How To Act Around Famous People
Ted Koppel, the former host of ABC’s Nightline, was a fixture on my family’s living room television when I was growing up. I watched his show several times each week, and had an enormous amount of respect for his approach to journalism.
So when I started my job as a production coordinator for Nightline in 1997, I was petrified to meet him. When he approached me for the first time, I shook his hand and told him how honored I felt to work for him. I could barely get the words out. At the end of our brief exchange, I took a step forward, caught my foot on a file cabinet, and fell to my hands. I was mortified.
Today’s post will address a public speaking challenge few coaches ever discuss: how to act around famous people.
If you’ve ever watched someone who is in the presence of a celebrity, you may have observed the awkward, often stuttering exchange that often occurs. It’s uncomfortable to watch. Perhaps it’s happened to you, too.
Fortunately, I’ve learned a few things along the way—which is a good thing, since my occupation frequently has me working with high-profile public figures.
The most important lesson I ever received came from Ted Koppel’s personal assistant, a man who gave people flack for sport. When we walked into ABC’s green room together one night to greet guest John Waters (the film director best known for Hairspray), I was shocked to see him tease Waters. When we walked out of the green room and I told Koppel’s assistant that I couldn’t believe he said that to Waters, he replied with wisdom I’ve never forgotten: Since celebrities are used to having sycophants around them all the time, he said, they appreciate people who treat them like they’d treat everyone else.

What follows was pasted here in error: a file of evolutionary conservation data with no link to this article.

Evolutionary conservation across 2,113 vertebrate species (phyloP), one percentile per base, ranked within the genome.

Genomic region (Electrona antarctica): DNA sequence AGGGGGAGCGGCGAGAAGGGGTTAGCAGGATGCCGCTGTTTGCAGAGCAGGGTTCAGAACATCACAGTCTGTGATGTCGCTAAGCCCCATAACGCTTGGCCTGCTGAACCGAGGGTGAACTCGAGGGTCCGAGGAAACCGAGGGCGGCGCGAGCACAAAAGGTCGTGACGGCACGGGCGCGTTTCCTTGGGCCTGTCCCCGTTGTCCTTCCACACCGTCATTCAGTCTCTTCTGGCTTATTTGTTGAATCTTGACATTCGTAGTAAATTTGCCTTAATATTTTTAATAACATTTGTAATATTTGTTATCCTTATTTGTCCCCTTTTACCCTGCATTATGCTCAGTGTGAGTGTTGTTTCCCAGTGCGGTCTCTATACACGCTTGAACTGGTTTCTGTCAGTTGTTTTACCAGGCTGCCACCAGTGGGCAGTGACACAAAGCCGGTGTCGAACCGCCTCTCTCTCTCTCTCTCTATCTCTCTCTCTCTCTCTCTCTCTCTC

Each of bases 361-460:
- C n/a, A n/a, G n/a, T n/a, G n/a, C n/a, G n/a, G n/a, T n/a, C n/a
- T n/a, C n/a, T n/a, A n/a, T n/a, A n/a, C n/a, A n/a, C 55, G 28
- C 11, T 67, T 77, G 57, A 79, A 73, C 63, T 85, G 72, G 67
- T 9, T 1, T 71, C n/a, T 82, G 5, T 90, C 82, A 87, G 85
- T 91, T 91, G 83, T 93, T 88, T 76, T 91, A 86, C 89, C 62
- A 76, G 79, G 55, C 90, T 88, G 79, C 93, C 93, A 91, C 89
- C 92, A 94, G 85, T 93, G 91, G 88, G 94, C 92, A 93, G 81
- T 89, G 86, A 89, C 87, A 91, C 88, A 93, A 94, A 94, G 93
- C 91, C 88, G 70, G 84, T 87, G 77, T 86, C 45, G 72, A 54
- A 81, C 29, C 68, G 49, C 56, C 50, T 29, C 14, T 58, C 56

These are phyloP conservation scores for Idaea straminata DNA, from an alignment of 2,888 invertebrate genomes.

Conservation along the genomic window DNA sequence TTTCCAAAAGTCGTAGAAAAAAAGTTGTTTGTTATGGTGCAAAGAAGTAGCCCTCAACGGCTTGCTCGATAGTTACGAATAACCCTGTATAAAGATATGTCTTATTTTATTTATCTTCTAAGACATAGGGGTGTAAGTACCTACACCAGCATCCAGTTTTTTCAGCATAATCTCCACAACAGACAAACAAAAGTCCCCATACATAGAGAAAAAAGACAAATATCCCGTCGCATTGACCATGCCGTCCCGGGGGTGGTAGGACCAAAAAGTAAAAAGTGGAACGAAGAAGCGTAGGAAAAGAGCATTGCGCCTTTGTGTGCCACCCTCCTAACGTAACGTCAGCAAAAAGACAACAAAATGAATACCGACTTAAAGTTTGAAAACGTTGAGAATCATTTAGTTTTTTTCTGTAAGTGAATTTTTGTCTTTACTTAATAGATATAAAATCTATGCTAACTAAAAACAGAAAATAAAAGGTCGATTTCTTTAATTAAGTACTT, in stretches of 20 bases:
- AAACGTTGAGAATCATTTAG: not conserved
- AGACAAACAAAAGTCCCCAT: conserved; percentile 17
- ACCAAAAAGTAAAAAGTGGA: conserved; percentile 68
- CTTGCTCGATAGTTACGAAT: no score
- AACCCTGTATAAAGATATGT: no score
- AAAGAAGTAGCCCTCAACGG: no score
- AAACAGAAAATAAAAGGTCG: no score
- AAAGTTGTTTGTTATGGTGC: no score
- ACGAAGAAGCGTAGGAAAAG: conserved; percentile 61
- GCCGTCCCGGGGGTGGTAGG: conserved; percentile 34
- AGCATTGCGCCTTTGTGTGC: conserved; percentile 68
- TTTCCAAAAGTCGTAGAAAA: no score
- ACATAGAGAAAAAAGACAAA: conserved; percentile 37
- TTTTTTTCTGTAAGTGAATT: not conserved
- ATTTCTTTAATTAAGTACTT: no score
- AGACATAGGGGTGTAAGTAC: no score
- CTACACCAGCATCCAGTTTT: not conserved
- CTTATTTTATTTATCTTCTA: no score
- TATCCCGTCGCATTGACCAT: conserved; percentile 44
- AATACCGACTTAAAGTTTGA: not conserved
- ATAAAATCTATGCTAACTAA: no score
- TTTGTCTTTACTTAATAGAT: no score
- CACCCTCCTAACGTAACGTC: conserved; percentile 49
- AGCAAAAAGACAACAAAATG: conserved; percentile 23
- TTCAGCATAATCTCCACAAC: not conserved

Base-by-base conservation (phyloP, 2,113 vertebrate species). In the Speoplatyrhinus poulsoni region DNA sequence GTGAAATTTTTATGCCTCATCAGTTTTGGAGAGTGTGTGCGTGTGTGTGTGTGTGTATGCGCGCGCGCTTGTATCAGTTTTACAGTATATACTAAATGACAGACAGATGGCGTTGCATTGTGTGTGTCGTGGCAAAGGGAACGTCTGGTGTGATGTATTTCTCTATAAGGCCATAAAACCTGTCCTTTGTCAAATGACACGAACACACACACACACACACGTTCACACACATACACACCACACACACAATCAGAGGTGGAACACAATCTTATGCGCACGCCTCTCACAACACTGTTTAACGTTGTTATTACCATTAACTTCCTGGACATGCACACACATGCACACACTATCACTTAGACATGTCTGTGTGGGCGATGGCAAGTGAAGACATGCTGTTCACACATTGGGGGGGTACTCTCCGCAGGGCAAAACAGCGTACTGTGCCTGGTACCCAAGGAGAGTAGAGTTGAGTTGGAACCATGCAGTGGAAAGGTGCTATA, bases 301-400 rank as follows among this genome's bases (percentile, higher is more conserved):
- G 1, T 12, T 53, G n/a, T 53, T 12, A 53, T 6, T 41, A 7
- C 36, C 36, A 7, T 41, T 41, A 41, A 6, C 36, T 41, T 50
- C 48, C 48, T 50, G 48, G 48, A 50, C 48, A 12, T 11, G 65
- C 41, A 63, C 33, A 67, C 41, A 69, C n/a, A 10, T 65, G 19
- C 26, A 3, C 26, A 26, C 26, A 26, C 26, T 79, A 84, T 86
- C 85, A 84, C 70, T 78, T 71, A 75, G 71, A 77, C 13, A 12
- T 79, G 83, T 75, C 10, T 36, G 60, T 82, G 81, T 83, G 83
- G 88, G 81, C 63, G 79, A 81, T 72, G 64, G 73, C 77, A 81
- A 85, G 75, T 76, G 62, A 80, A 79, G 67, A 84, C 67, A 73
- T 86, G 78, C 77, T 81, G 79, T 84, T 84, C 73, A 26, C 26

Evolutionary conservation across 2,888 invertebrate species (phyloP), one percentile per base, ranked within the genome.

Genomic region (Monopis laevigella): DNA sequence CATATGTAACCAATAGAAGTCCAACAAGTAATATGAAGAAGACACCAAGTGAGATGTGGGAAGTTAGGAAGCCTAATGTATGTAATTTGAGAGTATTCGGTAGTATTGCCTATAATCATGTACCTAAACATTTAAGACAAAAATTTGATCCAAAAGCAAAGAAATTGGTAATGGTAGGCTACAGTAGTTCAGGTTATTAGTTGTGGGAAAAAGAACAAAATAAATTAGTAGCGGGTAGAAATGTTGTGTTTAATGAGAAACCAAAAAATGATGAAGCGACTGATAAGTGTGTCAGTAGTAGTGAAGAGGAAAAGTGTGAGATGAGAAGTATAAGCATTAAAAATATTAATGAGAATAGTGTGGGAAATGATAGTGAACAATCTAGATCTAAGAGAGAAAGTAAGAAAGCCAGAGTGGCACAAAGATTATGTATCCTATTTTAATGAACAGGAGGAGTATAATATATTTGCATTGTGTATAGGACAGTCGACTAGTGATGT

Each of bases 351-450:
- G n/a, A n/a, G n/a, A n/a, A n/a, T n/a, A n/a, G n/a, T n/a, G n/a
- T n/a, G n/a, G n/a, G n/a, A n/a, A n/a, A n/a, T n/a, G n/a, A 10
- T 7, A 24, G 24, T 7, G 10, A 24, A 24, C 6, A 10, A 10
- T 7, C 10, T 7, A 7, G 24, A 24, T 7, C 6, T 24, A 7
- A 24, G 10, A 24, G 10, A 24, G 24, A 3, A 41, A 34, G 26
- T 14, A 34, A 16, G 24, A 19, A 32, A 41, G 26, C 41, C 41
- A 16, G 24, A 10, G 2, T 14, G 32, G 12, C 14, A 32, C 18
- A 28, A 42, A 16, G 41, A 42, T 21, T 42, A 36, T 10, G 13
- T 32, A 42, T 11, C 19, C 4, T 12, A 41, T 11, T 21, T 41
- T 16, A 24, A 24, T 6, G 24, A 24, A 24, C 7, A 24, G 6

That’s not to say that you have to give public figures grief—but the more “normal” you can keep the exchange, the more comfortable it will be for everyone involved. If you admire a specific project they’ve worked on, it’s okay to acknowledge that. I recently told a singer-songwriter how much one of his songs helped me during a difficult period in my life. But I quickly moved on and didn’t come close to crossing the line between admiration and idol worship.
When I’m around a public figure these days, I don’t spend a lot of time fawning over their celebrity status. After offering a quick compliment related to something about their work I admire, I quickly move on to deal with the business at hand, joke with them like I would any other client, and deliver the direct advice that other people hesitate to deliver.
So remember this advice the next time you work for or collaborate with a celebrity: Keep it cool. Act normal. And instead of pretending that you feel perfectly at ease, focus on trying to put them at ease, instead.
Have you worked with public figures or celebrities? If so, how have you managed your interactions with them? Please leave your experiences in the comments section below.
John Waters Photo Credit: Wikimedia Commons, Mr Azed